Influence of Conservation Planning Methodology on Species Representation and Spatial Distribution of Priority Areas
Nicholas Sievert, Joanna B. Whittier, and Craig Paukert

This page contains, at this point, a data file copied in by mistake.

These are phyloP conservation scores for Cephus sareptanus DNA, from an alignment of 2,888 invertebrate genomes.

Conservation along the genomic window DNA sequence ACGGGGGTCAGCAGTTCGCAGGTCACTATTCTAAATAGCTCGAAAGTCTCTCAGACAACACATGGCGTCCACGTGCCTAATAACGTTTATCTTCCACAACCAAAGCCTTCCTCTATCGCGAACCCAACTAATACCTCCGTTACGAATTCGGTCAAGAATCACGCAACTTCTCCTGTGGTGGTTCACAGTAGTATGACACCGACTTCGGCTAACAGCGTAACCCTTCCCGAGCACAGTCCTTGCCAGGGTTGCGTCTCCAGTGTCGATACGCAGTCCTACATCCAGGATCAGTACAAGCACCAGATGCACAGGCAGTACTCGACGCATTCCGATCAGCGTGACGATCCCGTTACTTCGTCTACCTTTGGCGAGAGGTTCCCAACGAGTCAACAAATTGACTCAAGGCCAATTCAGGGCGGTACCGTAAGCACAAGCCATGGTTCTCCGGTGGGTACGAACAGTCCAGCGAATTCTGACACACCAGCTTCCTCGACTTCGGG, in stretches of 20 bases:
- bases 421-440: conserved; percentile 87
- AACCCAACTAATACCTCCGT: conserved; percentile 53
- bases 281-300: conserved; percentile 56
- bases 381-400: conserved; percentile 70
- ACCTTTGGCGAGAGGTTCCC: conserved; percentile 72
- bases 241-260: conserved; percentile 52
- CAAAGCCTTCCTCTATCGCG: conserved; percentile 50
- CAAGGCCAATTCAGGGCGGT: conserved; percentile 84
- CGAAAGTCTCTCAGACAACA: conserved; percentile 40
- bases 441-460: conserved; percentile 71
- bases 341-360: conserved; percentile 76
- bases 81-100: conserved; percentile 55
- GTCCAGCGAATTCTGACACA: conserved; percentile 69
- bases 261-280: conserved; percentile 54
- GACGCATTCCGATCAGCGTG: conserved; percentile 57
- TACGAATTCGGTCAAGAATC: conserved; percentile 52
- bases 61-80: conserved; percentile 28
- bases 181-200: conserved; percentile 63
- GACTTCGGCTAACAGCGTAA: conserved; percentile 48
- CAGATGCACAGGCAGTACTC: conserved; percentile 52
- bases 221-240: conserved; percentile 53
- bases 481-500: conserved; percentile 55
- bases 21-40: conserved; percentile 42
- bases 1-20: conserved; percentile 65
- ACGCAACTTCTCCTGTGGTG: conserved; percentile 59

Abstract.—Systematic conservation planning tools offer powerful and flexible means for addressing the protection of biodiversity in freshwater systems. Tools such as the software Zonation can be used to prioritize streams for protection, restoration, and management of aquatic resources. The flexible nature of these tools allow analyses to be tailored to specific objectives but also introduces uncertainty regarding the effects of selected input options on the rankings of stream segments and the representation of fish species within prioritized streams. The objective of our research was to evaluate the effectiveness of several species distribution modeling techniques (generalized additive models, multivariate adaptive regression splines, boosted regression trees, and random forest models, including an ensemble based on these techniques) for characterizing distributions of fish communities and to identify the influence of different prioritization options of Zonation conservation planning software within five input classes (species occurrence data, removal rule, species weighting, connectivity, and protected area masking) on both the resulting stream segment rankings and the representation of species within priority streams. All combinations of input options were compared based on the correlation and congruence of stream rankings and the mean richness of species, minimum level of species representation, and representation of rare species within streams across priority levels. Of the distribution modeling types we evaluated, boosted regression trees performed the best, followed closely by random forest models. The use of an ensemble approach allowed for the largest number of species with robust predicted distributions. Our results also suggested that protected area masking had the largest effects on conservation priority results, followed by choice of removal rule, while species occurrence data type had limited impacts. The information contained in this chapter is meant to aid planners in understanding how their selection of conservation planning inputs is likely to impact results.